This Essay, in order to offer up something to that appetite, is divided into five parts. After this introduction, the author, A. John Radsan, describes a Hegelian impulse, the perpetual drive to find unity in disorder. That impulse, for better or worse, creates the train and the track for many of the academy's journeys. Radsan then defines what is meant by "intelligence activities" for purposes of this Essay, after which Radsan surveys the scholarship that existed before this symposium on the relationship between espionage and international law. As the number of pages written on this topic suggests, scholarship on espionage …


Keynote Address, Jeffrey H. Smith Jan 2007

Keynote Address, Jeffrey H. Smith

Michigan Journal of International Law

This afternoon, I want to touch briefly on a number of issues rather than discuss one or two to death. I chose this approach because it seemed an appropriate way to open a conference. I also chose it because I hope I can convince you that intelligence and international law interact in a way that simultaneously strengthens the law and improves intelligence; that law matters, especially in time of war; and that both good intelligence and good law have one common core value: integrity. So that you will have a sense of the perspective that I bring to this, I …


Secrets And Lies: Intelligence Activities And The Rule Of Law In Times Of Crisis, Simon Chesterman Jan 2007

Secrets And Lies: Intelligence Activities And The Rule Of Law In Times Of Crisis, Simon Chesterman

Michigan Journal of International Law

This Article will consider generally the prospects for an approach to intelligence activities based on the rule of law, focusing on the problem of covertness. In particular, it will examine the debate over how law should deal with crises, epitomized by the "ticking time-bomb" hypothetical. On the one hand, some call for a pragmatic recognition that, in extremis, public officials may be required to act outside the law and should seek after-the-fact ratification of their "extra-legal measures." On the other hand, others argue that the embrace of "extra-legal measures" misconceives the rule of law, underestimates the capacity of a …


State Intelligence Gathering: Conflict Of Laws, Charles H.B. Garraway Jan 2007

State Intelligence Gathering: Conflict Of Laws, Charles H.B. Garraway

Michigan Journal of International Law

This Article begins with an examination of the development of the law of war (Part II) and human rights law (Part III) before looking at the differing legal categories of armed conflict (Part IV). It then examines the applicability of human rights law in situations of armed conflict (Part V) and the increasing complexity of defining violence, whether as armed conflict or otherwise (Part VI). The Article proceeds with an examination of the overlap between the law of war and human rights law (Part VII) and the risk of divergence that this overlap causes (Part VIII). Finally, it seeks to …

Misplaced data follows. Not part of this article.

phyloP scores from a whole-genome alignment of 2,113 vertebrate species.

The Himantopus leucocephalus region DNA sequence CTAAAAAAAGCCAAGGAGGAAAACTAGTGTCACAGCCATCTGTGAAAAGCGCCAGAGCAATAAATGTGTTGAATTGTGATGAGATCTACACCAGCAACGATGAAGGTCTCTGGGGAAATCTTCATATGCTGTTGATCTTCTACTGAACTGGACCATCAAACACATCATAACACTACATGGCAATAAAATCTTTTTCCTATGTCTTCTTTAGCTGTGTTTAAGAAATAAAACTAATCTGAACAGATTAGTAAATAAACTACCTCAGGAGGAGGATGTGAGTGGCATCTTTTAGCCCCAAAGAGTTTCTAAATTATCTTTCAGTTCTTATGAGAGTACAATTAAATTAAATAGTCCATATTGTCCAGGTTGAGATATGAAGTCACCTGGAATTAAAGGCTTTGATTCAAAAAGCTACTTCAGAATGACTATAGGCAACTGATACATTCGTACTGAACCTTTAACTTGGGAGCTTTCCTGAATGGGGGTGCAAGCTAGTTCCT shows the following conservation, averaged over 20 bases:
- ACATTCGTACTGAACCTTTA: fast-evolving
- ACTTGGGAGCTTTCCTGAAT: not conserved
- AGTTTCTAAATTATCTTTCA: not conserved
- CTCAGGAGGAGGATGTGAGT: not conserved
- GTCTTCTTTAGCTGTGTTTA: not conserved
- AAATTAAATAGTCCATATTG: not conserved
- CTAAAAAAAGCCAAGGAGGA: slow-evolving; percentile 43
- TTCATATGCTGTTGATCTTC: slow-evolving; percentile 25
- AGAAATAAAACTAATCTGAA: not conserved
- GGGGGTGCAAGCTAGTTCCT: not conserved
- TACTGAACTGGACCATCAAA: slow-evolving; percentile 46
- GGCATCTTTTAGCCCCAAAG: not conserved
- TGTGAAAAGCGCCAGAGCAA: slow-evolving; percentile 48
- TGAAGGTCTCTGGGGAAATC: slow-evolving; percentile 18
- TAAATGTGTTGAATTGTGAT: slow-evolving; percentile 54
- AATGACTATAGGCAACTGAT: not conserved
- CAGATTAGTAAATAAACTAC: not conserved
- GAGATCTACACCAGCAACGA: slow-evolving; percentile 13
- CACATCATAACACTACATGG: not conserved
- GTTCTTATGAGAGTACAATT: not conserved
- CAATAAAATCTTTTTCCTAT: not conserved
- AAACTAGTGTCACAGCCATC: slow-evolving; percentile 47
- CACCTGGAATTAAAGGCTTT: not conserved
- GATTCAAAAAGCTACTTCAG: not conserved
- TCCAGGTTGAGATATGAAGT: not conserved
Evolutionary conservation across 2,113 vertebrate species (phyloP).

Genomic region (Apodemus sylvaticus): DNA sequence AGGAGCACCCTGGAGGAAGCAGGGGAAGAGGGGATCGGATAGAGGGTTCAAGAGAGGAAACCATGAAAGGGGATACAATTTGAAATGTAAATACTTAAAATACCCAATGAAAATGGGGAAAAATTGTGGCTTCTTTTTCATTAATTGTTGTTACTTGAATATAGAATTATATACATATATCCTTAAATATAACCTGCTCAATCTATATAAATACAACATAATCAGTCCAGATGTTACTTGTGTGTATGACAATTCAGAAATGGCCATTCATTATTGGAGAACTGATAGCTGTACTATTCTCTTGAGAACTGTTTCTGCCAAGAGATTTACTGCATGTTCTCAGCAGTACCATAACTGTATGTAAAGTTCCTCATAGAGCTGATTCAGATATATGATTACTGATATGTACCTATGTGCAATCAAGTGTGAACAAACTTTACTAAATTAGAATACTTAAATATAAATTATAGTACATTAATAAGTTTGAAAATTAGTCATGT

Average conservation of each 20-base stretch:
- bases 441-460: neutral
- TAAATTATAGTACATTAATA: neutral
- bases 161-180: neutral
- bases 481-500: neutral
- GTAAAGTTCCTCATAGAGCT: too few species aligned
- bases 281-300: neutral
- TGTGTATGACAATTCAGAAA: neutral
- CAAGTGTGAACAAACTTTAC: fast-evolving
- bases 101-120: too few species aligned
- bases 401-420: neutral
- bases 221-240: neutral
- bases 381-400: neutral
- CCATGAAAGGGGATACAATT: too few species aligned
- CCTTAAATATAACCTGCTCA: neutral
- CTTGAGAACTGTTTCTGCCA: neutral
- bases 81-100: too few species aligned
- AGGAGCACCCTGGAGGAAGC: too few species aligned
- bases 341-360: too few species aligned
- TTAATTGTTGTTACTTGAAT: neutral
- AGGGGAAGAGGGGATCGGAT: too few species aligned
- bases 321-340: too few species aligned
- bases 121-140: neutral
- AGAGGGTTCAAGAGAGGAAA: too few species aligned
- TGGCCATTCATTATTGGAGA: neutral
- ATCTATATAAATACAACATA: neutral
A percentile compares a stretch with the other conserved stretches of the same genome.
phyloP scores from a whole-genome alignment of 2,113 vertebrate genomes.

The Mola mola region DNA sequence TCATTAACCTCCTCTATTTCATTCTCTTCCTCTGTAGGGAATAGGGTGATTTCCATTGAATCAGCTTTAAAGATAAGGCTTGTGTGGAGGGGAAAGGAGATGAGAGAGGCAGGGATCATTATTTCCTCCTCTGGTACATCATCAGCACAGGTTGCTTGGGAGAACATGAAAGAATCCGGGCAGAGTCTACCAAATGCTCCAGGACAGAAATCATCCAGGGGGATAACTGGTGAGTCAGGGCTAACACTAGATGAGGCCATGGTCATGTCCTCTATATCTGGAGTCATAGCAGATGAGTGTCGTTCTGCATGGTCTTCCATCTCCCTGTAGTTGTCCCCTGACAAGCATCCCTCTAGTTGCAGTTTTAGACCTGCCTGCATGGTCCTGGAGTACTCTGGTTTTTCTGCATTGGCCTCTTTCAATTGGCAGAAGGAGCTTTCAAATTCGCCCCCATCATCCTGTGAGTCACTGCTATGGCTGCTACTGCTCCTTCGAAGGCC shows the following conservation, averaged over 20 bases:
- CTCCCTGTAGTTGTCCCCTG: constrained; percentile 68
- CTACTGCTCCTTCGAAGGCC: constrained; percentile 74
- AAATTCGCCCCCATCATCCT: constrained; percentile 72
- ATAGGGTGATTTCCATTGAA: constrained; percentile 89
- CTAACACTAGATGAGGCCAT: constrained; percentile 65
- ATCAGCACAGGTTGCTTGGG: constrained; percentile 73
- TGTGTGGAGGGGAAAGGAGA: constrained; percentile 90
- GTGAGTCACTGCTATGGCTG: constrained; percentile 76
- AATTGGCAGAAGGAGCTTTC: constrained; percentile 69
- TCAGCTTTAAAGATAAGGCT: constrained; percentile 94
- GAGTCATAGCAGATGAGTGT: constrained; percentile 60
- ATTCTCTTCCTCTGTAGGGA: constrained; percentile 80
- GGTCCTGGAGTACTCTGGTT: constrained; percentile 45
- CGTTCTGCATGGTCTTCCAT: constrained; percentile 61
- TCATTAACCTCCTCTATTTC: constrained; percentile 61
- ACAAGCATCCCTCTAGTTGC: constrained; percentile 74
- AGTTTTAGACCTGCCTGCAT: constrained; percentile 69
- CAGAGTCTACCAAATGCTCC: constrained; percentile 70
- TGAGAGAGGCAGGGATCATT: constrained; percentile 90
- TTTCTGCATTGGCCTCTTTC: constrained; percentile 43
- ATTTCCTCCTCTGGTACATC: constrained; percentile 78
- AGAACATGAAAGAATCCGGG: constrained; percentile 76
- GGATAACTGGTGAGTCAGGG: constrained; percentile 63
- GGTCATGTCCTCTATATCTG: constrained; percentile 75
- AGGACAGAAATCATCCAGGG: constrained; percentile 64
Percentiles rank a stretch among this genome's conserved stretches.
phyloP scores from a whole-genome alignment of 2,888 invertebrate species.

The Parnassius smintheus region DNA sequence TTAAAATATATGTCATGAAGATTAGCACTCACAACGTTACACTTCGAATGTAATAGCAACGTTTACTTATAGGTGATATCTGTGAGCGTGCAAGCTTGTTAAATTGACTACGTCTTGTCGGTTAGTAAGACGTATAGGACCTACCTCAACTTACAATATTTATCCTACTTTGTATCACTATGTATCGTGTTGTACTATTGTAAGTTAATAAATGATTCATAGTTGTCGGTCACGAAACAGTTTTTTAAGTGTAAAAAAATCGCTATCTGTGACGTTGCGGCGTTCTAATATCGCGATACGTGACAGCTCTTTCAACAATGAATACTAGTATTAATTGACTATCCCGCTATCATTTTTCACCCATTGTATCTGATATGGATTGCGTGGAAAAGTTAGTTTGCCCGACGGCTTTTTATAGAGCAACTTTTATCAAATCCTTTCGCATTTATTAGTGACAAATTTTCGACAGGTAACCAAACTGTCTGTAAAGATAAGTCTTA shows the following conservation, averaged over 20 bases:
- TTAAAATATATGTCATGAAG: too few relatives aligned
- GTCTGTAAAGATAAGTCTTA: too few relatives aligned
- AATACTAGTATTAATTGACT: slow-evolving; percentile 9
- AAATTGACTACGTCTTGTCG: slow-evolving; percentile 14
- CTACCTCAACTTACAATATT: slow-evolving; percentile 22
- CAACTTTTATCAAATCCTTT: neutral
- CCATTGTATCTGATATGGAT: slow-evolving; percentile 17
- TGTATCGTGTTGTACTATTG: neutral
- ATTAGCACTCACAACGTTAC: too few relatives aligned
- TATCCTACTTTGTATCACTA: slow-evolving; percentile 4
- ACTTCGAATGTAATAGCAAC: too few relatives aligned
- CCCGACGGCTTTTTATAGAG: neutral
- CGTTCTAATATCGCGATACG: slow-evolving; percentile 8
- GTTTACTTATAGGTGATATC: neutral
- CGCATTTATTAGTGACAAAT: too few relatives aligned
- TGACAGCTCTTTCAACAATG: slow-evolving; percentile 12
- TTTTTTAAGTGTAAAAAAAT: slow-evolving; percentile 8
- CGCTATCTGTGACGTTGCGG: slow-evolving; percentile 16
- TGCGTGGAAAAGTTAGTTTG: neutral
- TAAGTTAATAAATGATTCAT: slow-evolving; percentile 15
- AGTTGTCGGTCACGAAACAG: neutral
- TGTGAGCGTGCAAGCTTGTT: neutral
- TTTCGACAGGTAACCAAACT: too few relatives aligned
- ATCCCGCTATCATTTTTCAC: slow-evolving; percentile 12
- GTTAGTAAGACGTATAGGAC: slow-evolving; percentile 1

Averting Catastrophe: Why The Nuclear Nonproliferation Treaty Is Losing Its Deterrence Capacity And How To Restore It, Orde F. Kittrie Jan 2007

Averting Catastrophe: Why The Nuclear Nonproliferation Treaty Is Losing Its Deterrence Capacity And How To Restore It, Orde F. Kittrie

Michigan Journal of International Law

This Article analyzes from a legal perspective the responses of the international community, and especially the Security Council, to the examples of nuclear proliferation outlined in this Article and the impact of those responses on the vitality of the nuclear nonproliferation regime. In doing so, the Article identifies and focuses on two key, interrelated themes. The first theme is the effect on these responses of the NPT's remarkably weak mechanisms for detecting violations of NPT obligations. The second theme is the frequent strong reluctance of the international community, including the Security Council, to impose serious sanctions for proliferation activity when …


Introduction, Steven R. Ratner Jan 2007

Introduction, Steven R. Ratner

Michigan Journal of International Law